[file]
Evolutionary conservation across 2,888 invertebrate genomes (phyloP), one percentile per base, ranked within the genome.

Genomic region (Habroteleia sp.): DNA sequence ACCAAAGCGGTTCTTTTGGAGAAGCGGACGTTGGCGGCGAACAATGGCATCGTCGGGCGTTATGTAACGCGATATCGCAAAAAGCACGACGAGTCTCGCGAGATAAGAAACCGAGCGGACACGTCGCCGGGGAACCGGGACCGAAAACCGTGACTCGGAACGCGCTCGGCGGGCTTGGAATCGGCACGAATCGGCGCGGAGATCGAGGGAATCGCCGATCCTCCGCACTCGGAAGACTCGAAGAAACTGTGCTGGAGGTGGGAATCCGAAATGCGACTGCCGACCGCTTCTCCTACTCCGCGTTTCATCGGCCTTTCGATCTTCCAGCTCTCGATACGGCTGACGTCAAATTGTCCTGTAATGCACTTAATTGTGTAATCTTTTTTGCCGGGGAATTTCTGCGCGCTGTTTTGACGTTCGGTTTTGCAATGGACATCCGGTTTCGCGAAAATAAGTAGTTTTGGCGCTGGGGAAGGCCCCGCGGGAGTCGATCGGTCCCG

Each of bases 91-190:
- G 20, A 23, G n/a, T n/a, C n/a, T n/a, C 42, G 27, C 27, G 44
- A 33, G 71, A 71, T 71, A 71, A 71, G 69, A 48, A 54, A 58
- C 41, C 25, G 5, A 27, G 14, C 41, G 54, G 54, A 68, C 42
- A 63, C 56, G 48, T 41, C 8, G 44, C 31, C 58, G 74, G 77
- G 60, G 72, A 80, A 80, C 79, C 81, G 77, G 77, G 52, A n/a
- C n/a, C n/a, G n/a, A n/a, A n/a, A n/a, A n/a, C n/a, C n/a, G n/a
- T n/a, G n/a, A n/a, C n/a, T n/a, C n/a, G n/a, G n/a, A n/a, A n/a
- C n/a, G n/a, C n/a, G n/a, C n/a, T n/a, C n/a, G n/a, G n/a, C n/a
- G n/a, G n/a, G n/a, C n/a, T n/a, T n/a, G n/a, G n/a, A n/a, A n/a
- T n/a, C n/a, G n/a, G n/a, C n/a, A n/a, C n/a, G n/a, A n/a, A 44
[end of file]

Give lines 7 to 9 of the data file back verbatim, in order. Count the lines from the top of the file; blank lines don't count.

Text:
- A 63, C 56, G 48, T 41, C 8, G 44, C 31, C 58, G 74, G 77
- G 60, G 72, A 80, A 80, C 79, C 81, G 77, G 77, G 52, A n/a
- C n/a, C n/a, G n/a, A n/a, A n/a, A n/a, A n/a, C n/a, C n/a, G n/a